"In Burundi people have been killing people. Nobody talks about Burundi" - real-life hero of Hotel Rwanda urges action on Burundi, Sudan, and Congo
The man whose work to save 1,200 refugees from death squads in Rwanda's 1994 genocide was featured in the movie Hotel Rwanda urged Americans to press their government to help stop wars in Africa.
"Stand up and let your leaders know all that is happening all over Africa," said Paul Rusesabagina in a speech at Iowa State University. "What we need is you, as a stronger country, to help them to talk, bring negotiations, discussion and dialogue," he said Wednesday. In Rwanda's genocide, an estimated 800,000 to 900,000 people were killed in just 100 days.
Rusesabagina criticized the UN and western countries for not stepping in to stop the killing and said the world's most powerful and wealthiest nations continue to ignore atrocities.
He said a bloody war in the Congo has taken nearly one million lives since 1996.
"Nobody lifts a finger to save them," he said.
"In Burundi people have been killing people. Nobody talks about Burundi," he said.
In Darfur, a region of western Sudan, millions have been displaced and sleep in the harsh temperature extremes of the open desert with no food, clothing or shelter, he said.
"That is a shame to mankind," he said.
The United Nations has since set up an international tribunal to prosecute war criminals in the Rwandan genocide, and western countries have sent in millions of dollars of aid.
Rusesabagina, now 51, was manager of the Mille Collines Hotel in the Rwandan capital of Kigali when the country's president died in an airplane crash on April 6, 1994, prompting the collapse of the peace agreement between the Hutu-led Rwandan government and Tutsi guerrillas.
That night, Hutu-led forces began the mass killing of Tutsis and moderate Hutus. Hutus were the majority in the country, but Tutsis were traditionally the rulers.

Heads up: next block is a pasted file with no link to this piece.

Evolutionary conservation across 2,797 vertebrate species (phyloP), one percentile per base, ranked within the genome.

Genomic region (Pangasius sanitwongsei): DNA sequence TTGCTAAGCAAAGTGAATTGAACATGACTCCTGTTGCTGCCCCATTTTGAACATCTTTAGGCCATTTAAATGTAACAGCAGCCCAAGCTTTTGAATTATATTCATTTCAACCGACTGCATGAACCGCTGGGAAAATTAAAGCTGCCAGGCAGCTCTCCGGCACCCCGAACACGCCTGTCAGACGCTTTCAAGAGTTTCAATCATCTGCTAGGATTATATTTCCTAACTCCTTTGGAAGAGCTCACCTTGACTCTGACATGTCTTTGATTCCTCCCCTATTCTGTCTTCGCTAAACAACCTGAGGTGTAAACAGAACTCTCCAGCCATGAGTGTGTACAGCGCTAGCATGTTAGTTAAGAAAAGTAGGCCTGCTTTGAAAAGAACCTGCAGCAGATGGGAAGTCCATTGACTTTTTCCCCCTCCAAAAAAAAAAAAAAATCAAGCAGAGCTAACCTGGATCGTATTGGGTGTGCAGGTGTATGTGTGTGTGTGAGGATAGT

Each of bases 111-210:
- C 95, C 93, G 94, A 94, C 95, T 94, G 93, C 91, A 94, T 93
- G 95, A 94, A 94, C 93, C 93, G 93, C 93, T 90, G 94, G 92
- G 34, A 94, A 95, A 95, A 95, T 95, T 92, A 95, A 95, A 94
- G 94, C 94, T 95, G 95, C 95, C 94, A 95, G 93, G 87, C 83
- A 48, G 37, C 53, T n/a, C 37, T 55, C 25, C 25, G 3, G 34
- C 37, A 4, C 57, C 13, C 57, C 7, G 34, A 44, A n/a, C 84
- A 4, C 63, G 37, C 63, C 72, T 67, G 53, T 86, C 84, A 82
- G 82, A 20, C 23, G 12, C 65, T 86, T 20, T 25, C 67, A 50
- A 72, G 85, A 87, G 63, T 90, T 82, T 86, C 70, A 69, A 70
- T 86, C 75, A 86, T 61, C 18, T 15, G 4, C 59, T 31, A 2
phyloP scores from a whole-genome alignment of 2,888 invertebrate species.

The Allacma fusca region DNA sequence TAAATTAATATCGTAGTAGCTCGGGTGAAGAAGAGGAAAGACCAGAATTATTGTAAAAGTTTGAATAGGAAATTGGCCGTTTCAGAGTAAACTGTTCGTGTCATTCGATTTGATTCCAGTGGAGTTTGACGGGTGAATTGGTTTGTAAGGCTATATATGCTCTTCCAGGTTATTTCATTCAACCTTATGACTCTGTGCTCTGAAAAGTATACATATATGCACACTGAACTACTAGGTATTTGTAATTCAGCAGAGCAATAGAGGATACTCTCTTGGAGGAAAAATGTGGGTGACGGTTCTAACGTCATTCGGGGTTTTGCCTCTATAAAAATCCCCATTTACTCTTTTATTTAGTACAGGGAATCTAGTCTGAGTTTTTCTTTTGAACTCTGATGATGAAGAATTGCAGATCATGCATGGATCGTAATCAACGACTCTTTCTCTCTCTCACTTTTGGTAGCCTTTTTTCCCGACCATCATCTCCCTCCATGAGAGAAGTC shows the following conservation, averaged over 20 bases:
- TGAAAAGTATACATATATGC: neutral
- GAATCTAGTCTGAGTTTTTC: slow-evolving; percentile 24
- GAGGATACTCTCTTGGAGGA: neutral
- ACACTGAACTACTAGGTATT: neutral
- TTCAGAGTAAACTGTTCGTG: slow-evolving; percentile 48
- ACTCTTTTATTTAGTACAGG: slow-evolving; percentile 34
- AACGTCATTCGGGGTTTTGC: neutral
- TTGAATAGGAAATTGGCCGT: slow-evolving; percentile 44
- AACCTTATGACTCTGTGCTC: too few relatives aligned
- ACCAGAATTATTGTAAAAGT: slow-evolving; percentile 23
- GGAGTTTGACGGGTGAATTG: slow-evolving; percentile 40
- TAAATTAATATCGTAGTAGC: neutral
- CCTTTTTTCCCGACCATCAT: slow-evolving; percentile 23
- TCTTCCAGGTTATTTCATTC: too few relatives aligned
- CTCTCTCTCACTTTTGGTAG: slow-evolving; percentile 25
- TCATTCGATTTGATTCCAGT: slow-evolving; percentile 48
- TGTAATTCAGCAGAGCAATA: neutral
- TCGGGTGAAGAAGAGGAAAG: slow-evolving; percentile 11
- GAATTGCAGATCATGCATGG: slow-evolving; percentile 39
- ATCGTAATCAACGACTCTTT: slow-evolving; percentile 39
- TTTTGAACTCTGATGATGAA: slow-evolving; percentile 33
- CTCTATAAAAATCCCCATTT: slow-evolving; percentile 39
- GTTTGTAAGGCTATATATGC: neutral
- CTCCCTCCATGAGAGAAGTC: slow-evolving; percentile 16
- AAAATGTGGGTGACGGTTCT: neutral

Rusesabagina moved to Belgium in 1996 where he lives with his wife, his three children and two children of slain family members.
However, he said Belgium's colonization of his country caused the fighting between Hutus and Tutsis that sparked the slaying.
The small central African country was ruled by kings until Belgian troops took control of the country in 1915. In the 1950s, Belgian rule encouraged fighting between the majority Hutus to overtake the ruling Tutsis, he said.
"Instead of improving, instead of making it better, instead of thinking about a better future, they made it worse," said Rusesabagina, who is a Hutu.
Hutus and Tutsis shared the same culture, the same religion and language but the division created by outside forces turned them against one another over decades, he said.
Three events contributed to hate that culminated in the massive slaughter in 1994: Hutu concentration camps in the late 1950s, a genocide in the 1970s in which 300,000 Hutus were killed and a war brought into Rwanda from Uganda in the early 1990s.
On the night the genocide began, Rusesabagina took his family to the hotel and provided sanctuary for more than 1,200 others, including orphaned children fleeing the death squads, who wielded machetes and other weapons.
As a Hutu, Rusesabagina was safe, but his wife, a Tutsi, and his children were not. As depicted in the film Hotel Rwanda, he used his influence as a well-known businessman and bribery - with alcohol, cigars and money - to keep the killing squads at bay.
He said he was invited to join the Hutu forces but refused.
"I made a different choice," he said. "I decided not to fight with the guns, but rather with my mouth. That is the best weapon."
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Burundi, human rights, Current Affairs, Politics, Africa